Conceptual application

The three archetypical interactions introduced in this paper provide new insights on the HNC–PEB relationship by introducing grain and extent to clarify spatial relationships. As the proposed spatial interactions are mitigated by factors such as degree of connectedness, geographic location of individuals, and ability to connect to nature, additional insights will be gained by relating these archetypes to existing HNC frameworks. Relating our approach to existing models and frameworks provides richness to the scalar approach and assists in uncovering scalar relationships within and across existing conceptualizations of HNC.

For instance, Ives et al. (2018) describes five types of connection to nature: material, experiential, cognitive, emotional, and philosophical. Integrating our work on scalar interactions with this classification of HNC may reveal interactions between the five types of connection and the spatial scale over which these connections occur. Specifically, empirical exploration could observe variances in the spatial expression of each type of connectedness and report on links to specific PEBs. For instance, scholars interested in place attachment and emotional connectedness to place (e.g., Gosling and Williams 2010; Ramkissoon et al. 2013b) might investigate how these connections are linked to PEBs with impacts at extents greater than place-specific, while scholars interested in worldviews or philosophical connections (e.g., Hedlund-de Witt et al. 2014) might examine how these larger extent connections are linked to small extent PEBs. Integrating these approaches in future research may determine if the scale of HNC or the type of HNC plays a more prominent role in the adoption of PEB.

Additional insights could be gained by connecting our scalar interactions approach with Clayton et al’s. (2017) six continuous dimensions of nature experiences. Linking grain and extent of HNC with dimensions of nature experiences will bring clarity to our understanding of the relationship between where, how, and when individuals experience and connect to nature and where individuals act pro-environmentally. Connecting these two approaches may explain why self-directed experiences at the local scale, for instance, have similar or different PEB outcomes than self-directed experiences at a landscape scale. By doing so, there is also the potential to understand how changes in how individuals are experiencing nature (e.g., towards technology-based interactions and managed experiences) are leading to connectedness at increasingly greater extents. Explorations of the use of virtual nature, in particular, is a growing field (e.g., Ahn et al. 2016; Arendt and Matthes 2016) and these studies could be complimented with the inclusion of a scalar lens to investigate how virtual and mediated experiences in nature are linked to PEBs at specific extents. Additionally, there is uncertainty about which PEB outcomes are tied to connectedness at large grains and extents and if nature experiences and connections at this scale in fact lead to unsustainable behaviors (e.g., flying long-distances to visit iconic species in the wild or purchasing imported products with large embodied emissions).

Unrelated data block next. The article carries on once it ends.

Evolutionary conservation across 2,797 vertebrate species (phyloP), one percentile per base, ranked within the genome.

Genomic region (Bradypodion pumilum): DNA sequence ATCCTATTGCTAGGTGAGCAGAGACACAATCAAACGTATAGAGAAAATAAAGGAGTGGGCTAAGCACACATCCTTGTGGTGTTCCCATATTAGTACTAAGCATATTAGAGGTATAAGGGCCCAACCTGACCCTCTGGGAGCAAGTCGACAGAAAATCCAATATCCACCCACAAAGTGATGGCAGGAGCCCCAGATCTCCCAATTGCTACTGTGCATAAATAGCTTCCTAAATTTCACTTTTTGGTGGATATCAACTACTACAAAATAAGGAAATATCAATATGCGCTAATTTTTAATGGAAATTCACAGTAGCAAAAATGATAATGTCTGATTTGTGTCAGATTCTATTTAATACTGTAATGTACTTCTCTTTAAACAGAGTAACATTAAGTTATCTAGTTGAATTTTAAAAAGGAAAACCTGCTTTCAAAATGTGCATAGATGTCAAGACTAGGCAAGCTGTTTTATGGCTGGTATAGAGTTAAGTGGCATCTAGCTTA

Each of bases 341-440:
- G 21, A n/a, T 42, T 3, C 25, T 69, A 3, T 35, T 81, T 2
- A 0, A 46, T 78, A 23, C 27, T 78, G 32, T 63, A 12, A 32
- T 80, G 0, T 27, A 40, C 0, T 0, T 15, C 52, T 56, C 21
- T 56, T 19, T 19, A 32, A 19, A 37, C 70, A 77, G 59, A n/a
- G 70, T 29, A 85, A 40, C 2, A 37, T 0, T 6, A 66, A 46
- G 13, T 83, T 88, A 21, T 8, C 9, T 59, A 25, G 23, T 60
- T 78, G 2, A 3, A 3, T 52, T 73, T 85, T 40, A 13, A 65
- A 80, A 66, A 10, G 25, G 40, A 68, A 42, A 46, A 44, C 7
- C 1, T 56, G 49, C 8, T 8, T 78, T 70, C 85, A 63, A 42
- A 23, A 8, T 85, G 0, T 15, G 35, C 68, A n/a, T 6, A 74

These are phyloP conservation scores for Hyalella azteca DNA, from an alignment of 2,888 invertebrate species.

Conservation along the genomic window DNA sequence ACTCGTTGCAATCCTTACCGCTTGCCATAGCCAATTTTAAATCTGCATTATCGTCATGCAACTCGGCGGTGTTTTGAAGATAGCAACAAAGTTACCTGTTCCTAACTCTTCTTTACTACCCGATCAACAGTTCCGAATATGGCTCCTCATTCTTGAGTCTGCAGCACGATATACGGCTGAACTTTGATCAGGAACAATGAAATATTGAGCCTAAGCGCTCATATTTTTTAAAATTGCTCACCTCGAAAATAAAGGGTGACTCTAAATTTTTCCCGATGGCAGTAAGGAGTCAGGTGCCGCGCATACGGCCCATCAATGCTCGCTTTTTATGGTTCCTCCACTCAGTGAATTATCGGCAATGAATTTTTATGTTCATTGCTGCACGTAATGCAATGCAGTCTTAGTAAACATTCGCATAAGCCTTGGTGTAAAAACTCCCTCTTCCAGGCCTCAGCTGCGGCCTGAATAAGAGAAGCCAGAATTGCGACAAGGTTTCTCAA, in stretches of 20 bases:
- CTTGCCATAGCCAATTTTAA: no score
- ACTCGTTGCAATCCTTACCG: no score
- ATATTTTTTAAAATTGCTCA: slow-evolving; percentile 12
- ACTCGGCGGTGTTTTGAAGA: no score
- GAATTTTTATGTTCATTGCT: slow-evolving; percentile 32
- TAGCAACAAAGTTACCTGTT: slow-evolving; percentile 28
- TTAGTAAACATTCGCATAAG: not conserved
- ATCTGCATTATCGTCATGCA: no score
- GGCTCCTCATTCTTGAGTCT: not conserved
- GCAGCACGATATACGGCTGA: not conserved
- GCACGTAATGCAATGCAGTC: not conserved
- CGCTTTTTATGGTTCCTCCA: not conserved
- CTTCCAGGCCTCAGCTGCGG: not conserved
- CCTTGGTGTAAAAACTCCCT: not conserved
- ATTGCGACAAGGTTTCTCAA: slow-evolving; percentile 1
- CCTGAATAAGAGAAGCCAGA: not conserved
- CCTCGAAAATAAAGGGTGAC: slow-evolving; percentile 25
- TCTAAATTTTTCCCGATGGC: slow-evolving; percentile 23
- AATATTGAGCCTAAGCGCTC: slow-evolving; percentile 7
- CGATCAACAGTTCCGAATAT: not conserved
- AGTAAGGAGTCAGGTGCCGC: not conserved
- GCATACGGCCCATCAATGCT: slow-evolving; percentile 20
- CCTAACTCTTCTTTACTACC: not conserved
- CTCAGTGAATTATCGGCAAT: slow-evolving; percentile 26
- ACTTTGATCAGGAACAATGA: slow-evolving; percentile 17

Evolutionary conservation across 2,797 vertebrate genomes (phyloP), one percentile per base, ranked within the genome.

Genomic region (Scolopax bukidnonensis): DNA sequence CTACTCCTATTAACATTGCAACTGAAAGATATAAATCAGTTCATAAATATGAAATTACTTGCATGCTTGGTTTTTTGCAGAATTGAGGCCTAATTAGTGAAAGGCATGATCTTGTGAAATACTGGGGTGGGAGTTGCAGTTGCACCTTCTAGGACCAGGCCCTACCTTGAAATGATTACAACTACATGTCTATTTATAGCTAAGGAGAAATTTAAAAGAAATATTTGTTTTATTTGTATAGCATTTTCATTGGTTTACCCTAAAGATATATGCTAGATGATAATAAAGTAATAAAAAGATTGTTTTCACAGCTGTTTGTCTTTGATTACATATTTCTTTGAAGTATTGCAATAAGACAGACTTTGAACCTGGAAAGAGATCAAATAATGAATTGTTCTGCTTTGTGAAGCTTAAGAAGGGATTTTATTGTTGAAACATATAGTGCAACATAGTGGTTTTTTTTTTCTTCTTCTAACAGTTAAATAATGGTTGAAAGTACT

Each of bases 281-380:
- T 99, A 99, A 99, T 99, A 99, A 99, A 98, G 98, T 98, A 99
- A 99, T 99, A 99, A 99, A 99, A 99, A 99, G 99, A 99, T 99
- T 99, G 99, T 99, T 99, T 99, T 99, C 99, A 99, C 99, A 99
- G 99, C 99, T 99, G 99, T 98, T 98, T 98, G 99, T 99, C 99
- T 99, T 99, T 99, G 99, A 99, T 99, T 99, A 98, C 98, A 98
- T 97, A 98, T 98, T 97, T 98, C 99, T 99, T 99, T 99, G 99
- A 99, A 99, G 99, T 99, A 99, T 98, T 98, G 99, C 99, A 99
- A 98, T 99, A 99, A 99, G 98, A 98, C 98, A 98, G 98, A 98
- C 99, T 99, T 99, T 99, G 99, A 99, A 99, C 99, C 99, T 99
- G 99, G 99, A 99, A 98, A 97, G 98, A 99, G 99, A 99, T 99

Similarly, our approach provides an additional lens to examine the influence of time scales, such as duration and frequency of nature exposure, on the grain and extent of HNC. Zelenski et al. (2015) state that a single nature exposure can foster HNC and PEB, though this is more likely developed over time and after repeated experiences in nature. Drawing linkages between the frequency of exposure and the spatial scale of exposure can provide insights on when individuals adopt PEBs (e.g., short term or long term) and if this is tied to the scale of PEB impact. By relating these approaches, we can bring greater conceptual clarify to our understanding of how PEB outcomes differ when, for example, individuals are connected at fine grains for a short duration or a long duration or for multiple short durations over a longer period of time. This can shed light on whether short-term connections most frequently reflect ‘equal interactions’ whereas long-term connections reflect ‘expanding interactions’.